The Value of Anchor Text
Before introducing the actual patent filing from Yahoo, I wanted to point out what one of my favorite papers from search says about the value of anchor text.
There’s some interesting discussion about this text that appears within links in a paper cowritten by Sergey Brin, Rajeev Motwani, Lawrence Page, and Terry Winograd, titled What can you do with a Web in your Pocket?
Even in cases when there are just one or several anchors pointing to a page that match a query, these anchors are very useful.
First, anchors are often better descriptions of Web pages than the pages themselves. They frequently state precisely what is significant about the Web page.
Second, they are often written by people other than the author of the Web page, so they are more resistant to malicious tampering to move a page to the top of the search results for commercial gain.
In fact, Google distinguishes between on-site, off-site, and off-domain anchors to improve the resistance to malicious tampering.
Finally, anchors allow a search engine to return a Web page even without crawling it.
Yahoo on using Anchor Text from Search Results to Create Query Revisions
Yahoo’s method of using anchor text is interesting, and could be helpful to searchers.
Determining related terms based on link annotations of documents belonging to search result sets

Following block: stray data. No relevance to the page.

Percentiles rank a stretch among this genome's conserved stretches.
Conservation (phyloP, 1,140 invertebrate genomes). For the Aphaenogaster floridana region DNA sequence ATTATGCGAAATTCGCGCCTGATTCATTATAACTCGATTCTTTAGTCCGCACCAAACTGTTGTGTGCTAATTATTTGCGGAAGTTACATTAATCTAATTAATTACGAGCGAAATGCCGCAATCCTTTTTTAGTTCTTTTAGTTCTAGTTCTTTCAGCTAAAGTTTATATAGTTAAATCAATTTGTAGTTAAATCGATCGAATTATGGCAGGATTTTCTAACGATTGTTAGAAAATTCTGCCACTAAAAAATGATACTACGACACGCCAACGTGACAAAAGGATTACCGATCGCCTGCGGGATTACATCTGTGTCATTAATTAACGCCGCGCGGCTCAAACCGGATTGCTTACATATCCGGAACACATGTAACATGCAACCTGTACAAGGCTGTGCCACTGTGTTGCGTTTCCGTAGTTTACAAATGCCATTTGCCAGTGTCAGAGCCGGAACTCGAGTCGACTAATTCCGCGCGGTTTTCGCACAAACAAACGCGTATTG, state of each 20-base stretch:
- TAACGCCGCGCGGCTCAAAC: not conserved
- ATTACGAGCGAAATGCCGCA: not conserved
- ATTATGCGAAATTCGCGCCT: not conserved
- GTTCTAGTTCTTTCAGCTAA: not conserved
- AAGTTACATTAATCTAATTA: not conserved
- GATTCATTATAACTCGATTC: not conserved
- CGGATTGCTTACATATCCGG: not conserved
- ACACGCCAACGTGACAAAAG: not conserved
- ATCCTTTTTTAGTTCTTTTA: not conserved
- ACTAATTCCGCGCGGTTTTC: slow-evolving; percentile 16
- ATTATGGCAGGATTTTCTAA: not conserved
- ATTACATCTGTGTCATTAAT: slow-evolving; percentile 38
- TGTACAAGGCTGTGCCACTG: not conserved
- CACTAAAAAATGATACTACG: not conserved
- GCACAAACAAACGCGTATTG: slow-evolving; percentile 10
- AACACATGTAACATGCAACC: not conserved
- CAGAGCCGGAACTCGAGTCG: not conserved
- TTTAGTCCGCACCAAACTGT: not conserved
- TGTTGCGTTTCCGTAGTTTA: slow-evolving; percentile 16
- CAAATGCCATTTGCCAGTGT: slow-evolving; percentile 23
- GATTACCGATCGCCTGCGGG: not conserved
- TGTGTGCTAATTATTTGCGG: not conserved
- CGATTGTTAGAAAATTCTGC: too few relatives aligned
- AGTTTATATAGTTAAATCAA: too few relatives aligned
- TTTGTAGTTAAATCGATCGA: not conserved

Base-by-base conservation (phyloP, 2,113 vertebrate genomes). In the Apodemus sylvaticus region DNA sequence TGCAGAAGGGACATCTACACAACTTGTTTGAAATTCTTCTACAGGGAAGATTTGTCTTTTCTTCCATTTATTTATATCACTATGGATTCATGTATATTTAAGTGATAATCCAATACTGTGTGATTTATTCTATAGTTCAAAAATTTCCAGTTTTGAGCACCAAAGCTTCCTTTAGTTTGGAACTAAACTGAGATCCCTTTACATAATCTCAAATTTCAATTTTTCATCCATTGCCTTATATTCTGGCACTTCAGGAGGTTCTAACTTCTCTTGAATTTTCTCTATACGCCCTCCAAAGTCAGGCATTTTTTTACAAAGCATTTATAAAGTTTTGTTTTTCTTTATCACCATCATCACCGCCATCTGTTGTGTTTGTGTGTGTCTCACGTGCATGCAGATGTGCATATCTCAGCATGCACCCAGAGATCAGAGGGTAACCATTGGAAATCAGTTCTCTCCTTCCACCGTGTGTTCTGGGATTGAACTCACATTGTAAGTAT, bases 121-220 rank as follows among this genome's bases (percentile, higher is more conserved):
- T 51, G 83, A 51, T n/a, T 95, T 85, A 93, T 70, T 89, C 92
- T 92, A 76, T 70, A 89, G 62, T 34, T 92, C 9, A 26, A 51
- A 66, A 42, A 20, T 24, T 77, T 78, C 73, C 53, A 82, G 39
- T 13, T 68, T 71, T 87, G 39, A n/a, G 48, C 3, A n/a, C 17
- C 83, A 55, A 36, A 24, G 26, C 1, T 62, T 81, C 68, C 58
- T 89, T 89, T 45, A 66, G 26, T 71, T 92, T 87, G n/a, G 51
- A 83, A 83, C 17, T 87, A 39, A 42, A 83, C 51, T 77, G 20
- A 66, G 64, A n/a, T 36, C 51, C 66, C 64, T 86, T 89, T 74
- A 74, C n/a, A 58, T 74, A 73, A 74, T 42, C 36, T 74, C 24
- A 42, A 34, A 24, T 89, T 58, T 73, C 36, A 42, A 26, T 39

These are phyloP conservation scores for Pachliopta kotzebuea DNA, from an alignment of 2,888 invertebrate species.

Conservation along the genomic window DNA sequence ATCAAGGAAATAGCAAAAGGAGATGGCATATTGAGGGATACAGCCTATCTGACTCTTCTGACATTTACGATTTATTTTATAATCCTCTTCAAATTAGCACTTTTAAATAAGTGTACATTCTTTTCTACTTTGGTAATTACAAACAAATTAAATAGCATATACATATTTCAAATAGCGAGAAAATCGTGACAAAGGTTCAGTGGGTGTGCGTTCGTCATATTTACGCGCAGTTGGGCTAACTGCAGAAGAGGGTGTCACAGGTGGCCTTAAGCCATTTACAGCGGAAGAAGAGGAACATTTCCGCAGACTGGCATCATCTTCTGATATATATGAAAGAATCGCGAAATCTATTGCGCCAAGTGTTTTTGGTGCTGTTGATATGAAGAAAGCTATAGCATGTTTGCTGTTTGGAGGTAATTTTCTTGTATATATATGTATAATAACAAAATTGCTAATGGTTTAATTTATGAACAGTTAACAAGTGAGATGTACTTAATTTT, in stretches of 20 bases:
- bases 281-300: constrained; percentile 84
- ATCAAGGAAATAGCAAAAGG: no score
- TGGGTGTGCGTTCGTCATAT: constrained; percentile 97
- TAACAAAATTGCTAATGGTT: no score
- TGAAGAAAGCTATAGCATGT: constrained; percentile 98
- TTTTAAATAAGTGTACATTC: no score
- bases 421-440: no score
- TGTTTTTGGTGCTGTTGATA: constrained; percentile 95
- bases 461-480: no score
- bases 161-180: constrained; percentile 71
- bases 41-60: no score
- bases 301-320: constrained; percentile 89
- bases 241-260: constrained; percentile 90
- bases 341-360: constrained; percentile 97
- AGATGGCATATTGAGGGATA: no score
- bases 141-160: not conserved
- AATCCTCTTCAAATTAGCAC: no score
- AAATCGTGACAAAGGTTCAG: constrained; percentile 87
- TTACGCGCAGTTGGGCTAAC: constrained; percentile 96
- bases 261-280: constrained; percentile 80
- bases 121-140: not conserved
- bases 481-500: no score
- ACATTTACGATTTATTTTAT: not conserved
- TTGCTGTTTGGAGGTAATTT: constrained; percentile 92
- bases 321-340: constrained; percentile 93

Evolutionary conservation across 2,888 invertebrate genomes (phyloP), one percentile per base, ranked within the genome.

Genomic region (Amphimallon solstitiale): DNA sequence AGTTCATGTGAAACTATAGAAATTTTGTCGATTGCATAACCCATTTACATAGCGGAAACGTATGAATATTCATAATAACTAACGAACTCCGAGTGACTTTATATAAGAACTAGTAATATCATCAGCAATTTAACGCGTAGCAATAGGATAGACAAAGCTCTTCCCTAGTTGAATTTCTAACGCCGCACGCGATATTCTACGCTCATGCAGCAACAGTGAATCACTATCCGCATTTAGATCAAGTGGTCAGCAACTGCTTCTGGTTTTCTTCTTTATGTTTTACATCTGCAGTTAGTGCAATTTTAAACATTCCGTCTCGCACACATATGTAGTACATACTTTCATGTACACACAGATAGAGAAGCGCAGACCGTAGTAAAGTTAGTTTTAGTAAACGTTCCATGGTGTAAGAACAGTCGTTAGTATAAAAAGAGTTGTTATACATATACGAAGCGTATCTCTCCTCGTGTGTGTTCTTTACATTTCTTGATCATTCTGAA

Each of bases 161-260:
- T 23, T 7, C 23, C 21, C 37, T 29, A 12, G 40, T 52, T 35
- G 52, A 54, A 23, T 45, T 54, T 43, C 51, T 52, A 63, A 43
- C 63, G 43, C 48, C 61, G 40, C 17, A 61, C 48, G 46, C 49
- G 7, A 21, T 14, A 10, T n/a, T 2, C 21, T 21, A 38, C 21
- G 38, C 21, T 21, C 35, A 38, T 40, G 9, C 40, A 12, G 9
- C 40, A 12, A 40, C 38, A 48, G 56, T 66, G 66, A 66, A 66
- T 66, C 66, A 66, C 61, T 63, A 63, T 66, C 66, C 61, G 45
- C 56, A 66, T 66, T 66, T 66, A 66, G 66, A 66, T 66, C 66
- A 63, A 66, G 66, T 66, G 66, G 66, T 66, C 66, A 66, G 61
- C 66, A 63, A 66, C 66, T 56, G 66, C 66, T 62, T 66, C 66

Invented by Jan Pedersen and Hadar Shemtov
US Patent Application 20070250498
Published October 25, 2007
Filed: April 21, 2006
Techniques for automatically focusing searches conducted by a search engine are provided.
According to one aspect, revised query terms are automatically generated based on text in links that are in incoming (and/or outgoing) link lists associated with documents that are referenced in initial search results generated based on initial query terms. For example, some of the phrases that appear in incoming (and/or outgoing) links associated with a result document may be selected.
The selected phrases may be added to the initial query terms to generate revised query terms. These revised query terms may be submitted automatically to the search engine in order to produce a more focused list of revised search results.